Not so Happy Holidays: Navigating Stressful Family Interactions

Not so Happy Holidays: Navigating Stressful Family Interactions

For many the holidays are a time of great joy and happiness filled with family connection and celebration. However, the holidays can also trigger feelings of sadness or loneliness when your family isn’t so happy or you don’t really have a place to return to that feels like home. Many of us dread going home and the awkward family dynamics that are inevitably evoked when everyone is under one roof. So why are the holidays difficult for so many of us?

  1. Old habits die hard: When we return to our families of origin, we fall back into old patterns of interaction. These patterns may be familiar, but frequently lead to unhealthy relational dynamics. Often, this happens without conscious awareness and by the time we realize it has happened, we are already stuck in the old family pattern.
  2. The family battle ground: For some of us preparing for a holiday with our family means mentally and emotionally preparing ourselves to walk into a potential minefield of pain. I often hear this from my adult clients who are returning home to interact with emotionally abusive or mentally ill parents and/or siblings during the holidays. When home is not a peaceful and supportive place, holiday gatherings are often met with mixed feelings or dread.
  3. Expectations: During the holidays we are bombarded with images of and expectations for the perfect Christmas, Thanksgiving, family gathering etc. This sets us up for disappointment and stress when we feel pressured to conform to these ideals from family, friends, or the media.
  4. Awkward questions: Family holiday gatherings often bring with them awkward questions such as: When are you getting married?, How’s your job going?, When are you going to have children?, etc. Additionally, family members may ask questions about your identity, or the ways in which you have changed since being away from home, which can create uncomfortable situations we would rather avoid.

What you can do:

  1. Be kind to yourself/practice self-compassion: Everyone falls into old patterns when interacting with family, so don’t be so hard on yourself if you realize this has happened to you. Realizing you’ve fallen into an old habit is your opportunity to decide how you want to respond from that point forward (e.g. Is there a new behavior, action, or response that you would rather try? Do you need to excuse yourself and take a break from the situation?).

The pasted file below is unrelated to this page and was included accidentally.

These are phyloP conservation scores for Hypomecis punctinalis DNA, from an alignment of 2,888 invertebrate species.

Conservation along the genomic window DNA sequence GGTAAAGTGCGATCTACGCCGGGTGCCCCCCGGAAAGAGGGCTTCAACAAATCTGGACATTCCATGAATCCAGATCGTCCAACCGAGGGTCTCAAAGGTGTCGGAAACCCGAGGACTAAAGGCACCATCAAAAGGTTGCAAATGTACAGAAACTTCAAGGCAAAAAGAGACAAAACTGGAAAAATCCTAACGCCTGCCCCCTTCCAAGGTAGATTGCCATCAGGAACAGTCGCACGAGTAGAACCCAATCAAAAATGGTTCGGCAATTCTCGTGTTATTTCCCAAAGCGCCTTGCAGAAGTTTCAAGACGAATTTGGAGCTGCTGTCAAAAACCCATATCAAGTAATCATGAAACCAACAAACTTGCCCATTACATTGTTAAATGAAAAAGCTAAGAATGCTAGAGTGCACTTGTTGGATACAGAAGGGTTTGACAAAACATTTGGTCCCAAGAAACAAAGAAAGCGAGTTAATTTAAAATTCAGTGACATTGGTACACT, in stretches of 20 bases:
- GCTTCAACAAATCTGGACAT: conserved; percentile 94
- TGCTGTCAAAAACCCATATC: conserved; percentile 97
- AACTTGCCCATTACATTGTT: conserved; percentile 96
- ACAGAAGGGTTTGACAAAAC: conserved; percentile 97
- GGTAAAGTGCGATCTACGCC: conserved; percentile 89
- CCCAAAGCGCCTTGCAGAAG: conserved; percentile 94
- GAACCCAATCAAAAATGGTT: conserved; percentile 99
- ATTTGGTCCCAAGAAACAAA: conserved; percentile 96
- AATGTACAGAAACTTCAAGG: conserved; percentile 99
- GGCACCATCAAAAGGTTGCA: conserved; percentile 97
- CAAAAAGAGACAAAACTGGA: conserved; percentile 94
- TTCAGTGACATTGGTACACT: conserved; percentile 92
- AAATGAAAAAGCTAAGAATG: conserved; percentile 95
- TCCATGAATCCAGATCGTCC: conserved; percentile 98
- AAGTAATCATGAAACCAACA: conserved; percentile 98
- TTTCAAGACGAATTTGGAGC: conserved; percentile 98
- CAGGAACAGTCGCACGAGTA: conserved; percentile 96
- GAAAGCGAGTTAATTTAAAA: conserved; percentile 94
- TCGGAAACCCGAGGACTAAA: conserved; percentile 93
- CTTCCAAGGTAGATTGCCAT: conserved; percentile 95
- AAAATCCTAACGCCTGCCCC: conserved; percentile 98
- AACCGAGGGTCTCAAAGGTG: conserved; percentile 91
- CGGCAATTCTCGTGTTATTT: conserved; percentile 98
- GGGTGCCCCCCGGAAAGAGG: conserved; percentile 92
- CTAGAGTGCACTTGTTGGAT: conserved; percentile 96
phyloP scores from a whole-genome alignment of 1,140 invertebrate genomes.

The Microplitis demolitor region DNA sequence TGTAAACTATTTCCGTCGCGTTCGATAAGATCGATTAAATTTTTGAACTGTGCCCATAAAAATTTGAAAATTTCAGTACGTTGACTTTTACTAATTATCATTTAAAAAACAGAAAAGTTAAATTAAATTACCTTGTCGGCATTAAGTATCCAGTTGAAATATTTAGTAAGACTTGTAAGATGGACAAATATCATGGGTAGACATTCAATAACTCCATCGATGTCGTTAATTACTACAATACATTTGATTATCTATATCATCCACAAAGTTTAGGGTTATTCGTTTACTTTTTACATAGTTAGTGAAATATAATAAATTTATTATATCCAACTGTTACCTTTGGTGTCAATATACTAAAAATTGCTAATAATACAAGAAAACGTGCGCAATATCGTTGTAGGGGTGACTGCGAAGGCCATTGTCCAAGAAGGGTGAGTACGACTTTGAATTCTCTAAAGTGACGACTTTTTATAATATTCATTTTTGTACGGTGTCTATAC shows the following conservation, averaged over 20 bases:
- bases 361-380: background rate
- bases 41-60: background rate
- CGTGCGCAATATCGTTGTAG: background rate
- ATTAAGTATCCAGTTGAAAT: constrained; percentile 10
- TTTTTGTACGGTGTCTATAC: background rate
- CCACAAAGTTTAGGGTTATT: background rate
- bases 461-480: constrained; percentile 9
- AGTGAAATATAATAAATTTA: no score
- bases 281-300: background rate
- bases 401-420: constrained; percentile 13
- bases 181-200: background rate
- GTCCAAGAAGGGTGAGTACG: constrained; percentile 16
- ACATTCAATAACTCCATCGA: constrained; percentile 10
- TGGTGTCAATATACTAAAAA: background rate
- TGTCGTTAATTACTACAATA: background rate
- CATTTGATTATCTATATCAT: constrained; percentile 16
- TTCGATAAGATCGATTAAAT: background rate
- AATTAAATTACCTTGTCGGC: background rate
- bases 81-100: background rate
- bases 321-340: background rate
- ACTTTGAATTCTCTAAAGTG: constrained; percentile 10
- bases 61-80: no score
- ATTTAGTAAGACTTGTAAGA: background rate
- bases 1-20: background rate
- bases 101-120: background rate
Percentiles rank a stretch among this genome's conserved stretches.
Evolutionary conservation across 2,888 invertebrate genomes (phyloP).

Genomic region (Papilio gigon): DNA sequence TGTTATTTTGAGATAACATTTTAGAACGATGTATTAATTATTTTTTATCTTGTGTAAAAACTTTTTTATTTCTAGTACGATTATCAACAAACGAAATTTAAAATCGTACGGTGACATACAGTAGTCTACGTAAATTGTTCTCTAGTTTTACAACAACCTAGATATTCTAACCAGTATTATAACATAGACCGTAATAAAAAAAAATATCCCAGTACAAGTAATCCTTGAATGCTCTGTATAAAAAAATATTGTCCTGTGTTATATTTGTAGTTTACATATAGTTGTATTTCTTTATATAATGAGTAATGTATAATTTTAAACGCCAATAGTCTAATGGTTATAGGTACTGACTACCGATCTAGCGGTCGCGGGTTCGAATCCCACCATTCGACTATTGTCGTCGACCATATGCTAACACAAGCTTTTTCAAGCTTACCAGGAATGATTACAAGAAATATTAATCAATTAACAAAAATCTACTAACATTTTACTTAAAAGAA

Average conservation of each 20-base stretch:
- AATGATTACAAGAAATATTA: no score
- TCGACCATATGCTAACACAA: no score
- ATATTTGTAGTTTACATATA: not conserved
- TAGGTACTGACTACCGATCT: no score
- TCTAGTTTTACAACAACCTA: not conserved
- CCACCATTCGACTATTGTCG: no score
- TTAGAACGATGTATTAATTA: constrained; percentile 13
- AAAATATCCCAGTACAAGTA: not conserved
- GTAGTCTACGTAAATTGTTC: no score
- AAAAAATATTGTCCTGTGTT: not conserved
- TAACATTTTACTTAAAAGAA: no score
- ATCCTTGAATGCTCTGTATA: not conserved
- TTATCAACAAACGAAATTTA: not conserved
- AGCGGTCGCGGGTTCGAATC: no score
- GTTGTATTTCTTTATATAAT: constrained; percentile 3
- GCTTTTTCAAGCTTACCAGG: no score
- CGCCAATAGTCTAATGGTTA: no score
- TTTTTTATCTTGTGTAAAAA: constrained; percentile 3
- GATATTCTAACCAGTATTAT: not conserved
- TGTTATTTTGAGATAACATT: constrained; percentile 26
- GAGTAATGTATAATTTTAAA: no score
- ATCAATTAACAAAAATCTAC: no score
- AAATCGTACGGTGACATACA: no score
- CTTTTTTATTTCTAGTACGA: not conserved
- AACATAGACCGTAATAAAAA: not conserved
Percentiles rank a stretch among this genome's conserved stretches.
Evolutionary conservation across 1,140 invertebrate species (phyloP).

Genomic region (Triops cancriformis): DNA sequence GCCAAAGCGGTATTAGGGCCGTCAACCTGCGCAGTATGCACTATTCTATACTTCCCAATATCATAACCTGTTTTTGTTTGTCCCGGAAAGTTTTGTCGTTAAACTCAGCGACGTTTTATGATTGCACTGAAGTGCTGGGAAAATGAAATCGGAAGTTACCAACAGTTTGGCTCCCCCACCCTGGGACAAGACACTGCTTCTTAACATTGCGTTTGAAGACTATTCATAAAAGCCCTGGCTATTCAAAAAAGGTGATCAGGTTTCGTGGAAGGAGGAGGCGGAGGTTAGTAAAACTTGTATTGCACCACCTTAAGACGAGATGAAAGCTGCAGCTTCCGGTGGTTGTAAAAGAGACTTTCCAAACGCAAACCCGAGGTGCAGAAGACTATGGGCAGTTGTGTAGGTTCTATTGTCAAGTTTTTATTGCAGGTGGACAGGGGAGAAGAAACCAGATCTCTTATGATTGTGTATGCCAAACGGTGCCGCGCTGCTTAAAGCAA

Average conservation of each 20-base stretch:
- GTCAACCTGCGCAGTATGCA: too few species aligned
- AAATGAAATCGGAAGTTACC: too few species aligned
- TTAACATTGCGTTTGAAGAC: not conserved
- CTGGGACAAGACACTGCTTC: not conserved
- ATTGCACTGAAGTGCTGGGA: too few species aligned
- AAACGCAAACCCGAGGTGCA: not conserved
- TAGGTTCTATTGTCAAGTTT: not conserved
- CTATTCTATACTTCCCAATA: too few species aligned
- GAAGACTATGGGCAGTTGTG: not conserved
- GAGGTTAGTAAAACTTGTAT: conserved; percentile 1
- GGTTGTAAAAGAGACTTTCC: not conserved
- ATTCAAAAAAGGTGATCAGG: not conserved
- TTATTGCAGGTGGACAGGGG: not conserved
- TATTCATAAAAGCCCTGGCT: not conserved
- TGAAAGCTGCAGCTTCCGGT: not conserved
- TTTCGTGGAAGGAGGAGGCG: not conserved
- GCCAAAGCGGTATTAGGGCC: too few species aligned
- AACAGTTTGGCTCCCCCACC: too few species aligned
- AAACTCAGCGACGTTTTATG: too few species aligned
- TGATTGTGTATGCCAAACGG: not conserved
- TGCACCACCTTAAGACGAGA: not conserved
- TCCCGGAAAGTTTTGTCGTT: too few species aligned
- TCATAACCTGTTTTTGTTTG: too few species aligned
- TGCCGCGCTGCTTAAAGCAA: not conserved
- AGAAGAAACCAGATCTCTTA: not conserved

2. Remind yourself that it is only temporary: Going home for the holidays or spending time with family typically lasts anywhere from 1 day to a couple of weeks. Reminding yourself that the situation is not permanent can help create a sense of agency and control in the midst of an uncomfortable situation.
  3. De-stress and embrace realistic expectations: Try not to get caught up in the expectations and ideals of a perfect holiday or family. Despite what TV and social media tend to portray, life is messy and imperfect. Embrace realistic expectations, and do not allow yourself to get consumed with thoughts of the perfect family or holiday at the expense of enjoying the time you have with your actual family and friends. Look for things to appreciate about what you currently have, rather than comparing your life to others.
  4. Give yourself permission to take breaks: Make a plan for what you can do to help calm yourself down or recharge if things get to feel too overwhelming. For example, try taking a walk, deep breathing, calling a friend, running an errand, or going for a drive.
  5. Give yourself permission to set boundaries: It’s okay to advocate for yourself and your needs. Boundaries can be implemented in a variety of domains (e.g. time, interactions, physical space, and emotions). For example, you may set an interactional boundary when asked an uncomfortable question by saying, “I would rather not talk about it,”  or “I’m not comfortable discussing that.” Or you might set a time boundary by telling your family that this year you are doing Christmas morning at home with your kids, then will come over later that afternoon to celebrate with the family.
  6. When possible, give your family the benefit of the doubt: Sometimes family members continue interacting with us in ways we do not like because they genuinely do not know that their behavior is problematic or offensive to us. Practice appropriate assertiveness and consider telling them if something they are doing is hurtful or problematic.